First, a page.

Test for MLB players will be how deal looks to them in '26

The agreement reached Thursday raises the competitive-balance tax threshold by $34 million over five years, up from a $21 million hike over the 2017-21 deal and an $11 million rise from 2011-16.

Associated Press

Mar 11, 2022, 6:12 PM

Updated 859 days ago

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Test for MLB players will be how deal looks to them in '26
Now comes the test: Will baseball players be happy with their new collective bargaining agreement in 2026?
They clearly were unhappy with the just-expired five-year contract, which saw payrolls drop to their lowest level since 2015.
The agreement reached Thursday raises the competitive-balance tax threshold by $34 million over five years, up from a $21 million hike over the 2017-21 deal and an $11 million rise from 2011-16.
“I think that the MLBPA historically has wanted a market-based system. Over multiple negotiations that has been a primary objective of theirs,” baseball Commissioner Rob Manfred said after Thursday’s deal ended a 99-day lockout.
“Markets produce market results. And I think that the changes that were made in this agreement moved dramatically in their direction on topics like the CBT threshold, and I think you’ll probably see a little different market results as a result of the changes.”
Young star players were the biggest beneficiary of the deal.
Shohei Ohtani earned $545,000 in 2018, when he was voted AL Rookie of the Year. Had the new agreement been in place then, he would have earned an additional $750,000.
Cody Bellinger was at $605,000 in 2019, when he won NL MVP. Under the new deal, he would have gotten an extra $2.5 million.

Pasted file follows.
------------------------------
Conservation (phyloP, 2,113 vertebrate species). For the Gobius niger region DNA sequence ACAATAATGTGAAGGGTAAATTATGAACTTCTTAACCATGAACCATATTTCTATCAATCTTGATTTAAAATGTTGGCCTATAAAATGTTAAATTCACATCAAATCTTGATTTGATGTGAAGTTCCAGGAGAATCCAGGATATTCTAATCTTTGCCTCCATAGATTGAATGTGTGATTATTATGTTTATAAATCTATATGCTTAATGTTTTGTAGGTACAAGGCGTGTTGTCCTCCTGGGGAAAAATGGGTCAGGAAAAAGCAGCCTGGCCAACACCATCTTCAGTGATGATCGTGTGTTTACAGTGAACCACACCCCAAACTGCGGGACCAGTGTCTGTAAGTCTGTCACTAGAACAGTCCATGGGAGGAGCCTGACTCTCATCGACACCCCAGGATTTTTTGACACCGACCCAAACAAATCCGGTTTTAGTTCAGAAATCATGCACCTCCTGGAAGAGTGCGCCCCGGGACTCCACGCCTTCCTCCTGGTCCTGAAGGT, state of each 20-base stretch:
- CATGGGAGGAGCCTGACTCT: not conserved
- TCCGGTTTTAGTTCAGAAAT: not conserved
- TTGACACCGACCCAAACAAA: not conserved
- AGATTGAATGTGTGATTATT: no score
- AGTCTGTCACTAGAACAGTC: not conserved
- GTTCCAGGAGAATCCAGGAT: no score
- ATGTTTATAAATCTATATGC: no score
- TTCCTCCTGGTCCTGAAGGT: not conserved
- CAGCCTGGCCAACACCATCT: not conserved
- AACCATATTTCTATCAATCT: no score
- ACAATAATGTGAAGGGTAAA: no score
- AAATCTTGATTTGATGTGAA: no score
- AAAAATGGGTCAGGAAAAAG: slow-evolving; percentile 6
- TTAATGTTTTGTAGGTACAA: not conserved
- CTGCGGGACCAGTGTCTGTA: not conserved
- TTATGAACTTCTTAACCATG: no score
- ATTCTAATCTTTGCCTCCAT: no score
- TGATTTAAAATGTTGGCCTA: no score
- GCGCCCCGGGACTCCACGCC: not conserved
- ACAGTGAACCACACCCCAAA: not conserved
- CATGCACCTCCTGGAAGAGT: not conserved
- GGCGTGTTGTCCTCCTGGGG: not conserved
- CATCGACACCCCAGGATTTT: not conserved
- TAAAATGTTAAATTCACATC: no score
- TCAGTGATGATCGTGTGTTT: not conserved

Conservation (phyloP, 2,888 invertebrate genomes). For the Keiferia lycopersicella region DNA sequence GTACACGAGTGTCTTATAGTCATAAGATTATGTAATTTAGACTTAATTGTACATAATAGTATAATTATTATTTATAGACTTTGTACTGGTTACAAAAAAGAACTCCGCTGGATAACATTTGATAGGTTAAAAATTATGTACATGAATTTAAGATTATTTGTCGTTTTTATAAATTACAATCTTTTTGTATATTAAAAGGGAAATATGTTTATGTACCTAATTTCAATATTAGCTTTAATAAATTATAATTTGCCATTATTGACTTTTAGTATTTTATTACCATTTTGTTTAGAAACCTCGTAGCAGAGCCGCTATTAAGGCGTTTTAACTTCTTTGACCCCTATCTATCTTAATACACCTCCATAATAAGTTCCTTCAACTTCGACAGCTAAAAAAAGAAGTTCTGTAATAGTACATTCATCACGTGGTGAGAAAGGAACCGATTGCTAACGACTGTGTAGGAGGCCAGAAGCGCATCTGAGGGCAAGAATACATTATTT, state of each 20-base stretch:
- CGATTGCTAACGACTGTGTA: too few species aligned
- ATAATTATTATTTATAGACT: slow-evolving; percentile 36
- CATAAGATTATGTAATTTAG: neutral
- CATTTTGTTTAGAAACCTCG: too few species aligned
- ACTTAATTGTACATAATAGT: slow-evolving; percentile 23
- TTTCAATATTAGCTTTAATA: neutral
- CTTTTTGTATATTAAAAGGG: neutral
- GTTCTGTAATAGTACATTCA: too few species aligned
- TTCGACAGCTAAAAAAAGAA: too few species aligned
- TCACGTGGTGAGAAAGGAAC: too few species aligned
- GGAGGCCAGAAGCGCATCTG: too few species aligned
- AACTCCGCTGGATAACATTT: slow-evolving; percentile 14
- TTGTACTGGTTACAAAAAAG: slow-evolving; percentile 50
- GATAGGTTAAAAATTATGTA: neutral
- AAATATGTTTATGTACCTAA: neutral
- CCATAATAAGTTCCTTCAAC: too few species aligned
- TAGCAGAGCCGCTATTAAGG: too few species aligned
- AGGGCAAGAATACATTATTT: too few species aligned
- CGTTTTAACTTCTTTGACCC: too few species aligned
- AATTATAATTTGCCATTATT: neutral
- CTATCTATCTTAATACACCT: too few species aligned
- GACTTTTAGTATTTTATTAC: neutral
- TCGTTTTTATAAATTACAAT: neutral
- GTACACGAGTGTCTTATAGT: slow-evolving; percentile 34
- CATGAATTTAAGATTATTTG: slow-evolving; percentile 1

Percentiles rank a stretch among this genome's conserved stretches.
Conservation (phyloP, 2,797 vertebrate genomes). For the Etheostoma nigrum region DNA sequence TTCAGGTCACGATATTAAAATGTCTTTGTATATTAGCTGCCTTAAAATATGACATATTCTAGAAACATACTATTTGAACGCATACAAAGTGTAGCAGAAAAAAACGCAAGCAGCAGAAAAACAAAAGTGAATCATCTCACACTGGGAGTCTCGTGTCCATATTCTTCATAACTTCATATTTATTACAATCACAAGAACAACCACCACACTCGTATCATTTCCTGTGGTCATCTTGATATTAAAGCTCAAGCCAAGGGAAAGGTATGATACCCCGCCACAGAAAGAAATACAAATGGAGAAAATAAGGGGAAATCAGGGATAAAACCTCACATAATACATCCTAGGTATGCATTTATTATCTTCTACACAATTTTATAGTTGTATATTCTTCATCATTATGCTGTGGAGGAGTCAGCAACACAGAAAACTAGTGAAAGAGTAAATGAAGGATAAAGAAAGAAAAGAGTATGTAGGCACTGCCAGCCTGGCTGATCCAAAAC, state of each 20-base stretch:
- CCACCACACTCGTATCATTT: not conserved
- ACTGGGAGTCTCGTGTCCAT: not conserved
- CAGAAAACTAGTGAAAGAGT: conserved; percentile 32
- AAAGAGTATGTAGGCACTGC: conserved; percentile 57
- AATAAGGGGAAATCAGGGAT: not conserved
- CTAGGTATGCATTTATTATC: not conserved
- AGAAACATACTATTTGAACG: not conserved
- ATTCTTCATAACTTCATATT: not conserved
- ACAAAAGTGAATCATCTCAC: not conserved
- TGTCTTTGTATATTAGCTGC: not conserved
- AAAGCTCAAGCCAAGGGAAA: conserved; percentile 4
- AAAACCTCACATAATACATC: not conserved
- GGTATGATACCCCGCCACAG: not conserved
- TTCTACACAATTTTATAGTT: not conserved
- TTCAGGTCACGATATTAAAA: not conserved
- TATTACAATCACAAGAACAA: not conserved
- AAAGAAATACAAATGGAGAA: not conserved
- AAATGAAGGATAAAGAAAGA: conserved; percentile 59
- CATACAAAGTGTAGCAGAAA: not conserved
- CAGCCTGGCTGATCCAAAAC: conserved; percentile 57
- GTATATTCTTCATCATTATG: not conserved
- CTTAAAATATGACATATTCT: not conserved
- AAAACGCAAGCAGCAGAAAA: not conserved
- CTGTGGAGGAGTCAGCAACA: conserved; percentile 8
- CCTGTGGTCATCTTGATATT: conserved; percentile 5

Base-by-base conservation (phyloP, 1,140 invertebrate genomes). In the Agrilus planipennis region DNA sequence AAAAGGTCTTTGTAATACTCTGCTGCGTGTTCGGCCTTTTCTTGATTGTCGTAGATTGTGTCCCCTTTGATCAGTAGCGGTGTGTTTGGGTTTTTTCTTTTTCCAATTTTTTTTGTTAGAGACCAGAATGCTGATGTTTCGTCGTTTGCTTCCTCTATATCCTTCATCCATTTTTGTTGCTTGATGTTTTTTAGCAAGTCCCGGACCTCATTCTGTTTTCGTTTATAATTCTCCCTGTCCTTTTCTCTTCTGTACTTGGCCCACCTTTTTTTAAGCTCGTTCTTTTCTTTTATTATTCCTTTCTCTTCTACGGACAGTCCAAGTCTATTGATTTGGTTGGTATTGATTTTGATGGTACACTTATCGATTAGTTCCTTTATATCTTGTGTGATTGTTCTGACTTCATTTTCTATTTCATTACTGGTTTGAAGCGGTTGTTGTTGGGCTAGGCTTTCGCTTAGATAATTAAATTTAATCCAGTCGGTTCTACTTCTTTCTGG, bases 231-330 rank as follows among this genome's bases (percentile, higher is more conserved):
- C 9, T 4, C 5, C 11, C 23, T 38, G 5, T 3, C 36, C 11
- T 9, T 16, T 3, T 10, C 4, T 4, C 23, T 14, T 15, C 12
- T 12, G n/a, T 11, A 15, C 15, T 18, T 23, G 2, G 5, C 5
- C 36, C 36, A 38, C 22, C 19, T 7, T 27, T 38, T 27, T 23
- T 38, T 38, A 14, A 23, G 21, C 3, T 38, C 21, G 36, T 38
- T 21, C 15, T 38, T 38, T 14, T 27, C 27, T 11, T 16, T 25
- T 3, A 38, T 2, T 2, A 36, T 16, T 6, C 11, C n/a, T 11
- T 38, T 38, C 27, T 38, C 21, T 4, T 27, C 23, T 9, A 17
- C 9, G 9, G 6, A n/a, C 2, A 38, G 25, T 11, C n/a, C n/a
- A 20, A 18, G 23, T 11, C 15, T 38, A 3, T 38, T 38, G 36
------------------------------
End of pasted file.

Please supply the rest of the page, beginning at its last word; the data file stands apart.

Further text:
The minimum salary goes up from $570,500 to $700,000, a 22.7% rise that is the largest in a single season since 2003.
The union also hopes the deal boosts the middle: The median salary was $1.15 million at the start of last season, according to calculations by The Associated Press, down 30% from the $1.65 million record high at the start of 2015.
“The deal pushes the game forward,” Yankees pitcher Gerrit Cole, a member of the union’s executive subcommittee, said in an telephone interview with the AP. “It addresses a lot of the things that the players in the game should be focused on: the competitive integrity aspect of it.”
Veteran players in leadership hoped to get more. The union’s executive subcommittee voted 8-0 against the deal: Zack Britton, Jason Castro, Cole, Francisco Lindor, Andrew Miller, James Paxton, Max Scherzer and Marcus Semien. Five of the eight are represented by agent Scott Boras, and Castro, at $3.5 million, is the only one of the eight who earned under $12 million last year.
Team player representatives voted 26-4 in favor, leaving the overall player executive committee vote 26-12 to approve.
“You call it a division, I call it a healthy dialogue and conversation,” union head Tony Clark said at a news conference Friday,
Clark and Manfred notably did not have a joint news conference. Clark chose to wait a day for his.
“I spoke to Tony after their ratification vote. I told him that I thought we had a great opportunity for the game in front of us,” Manfred said. “One of the things that I’m supposed to do is promote a good relationship with our players. I’ve tried to do that. I think that I have not been successful in that. I think that it begins with small steps.”
Clark said Manfred called him on Thursday to congratulate him on the union's ratification vote.
“There’s a lot of work to do moving forward with respect to where our game is at and where we need to head,” Clark said.


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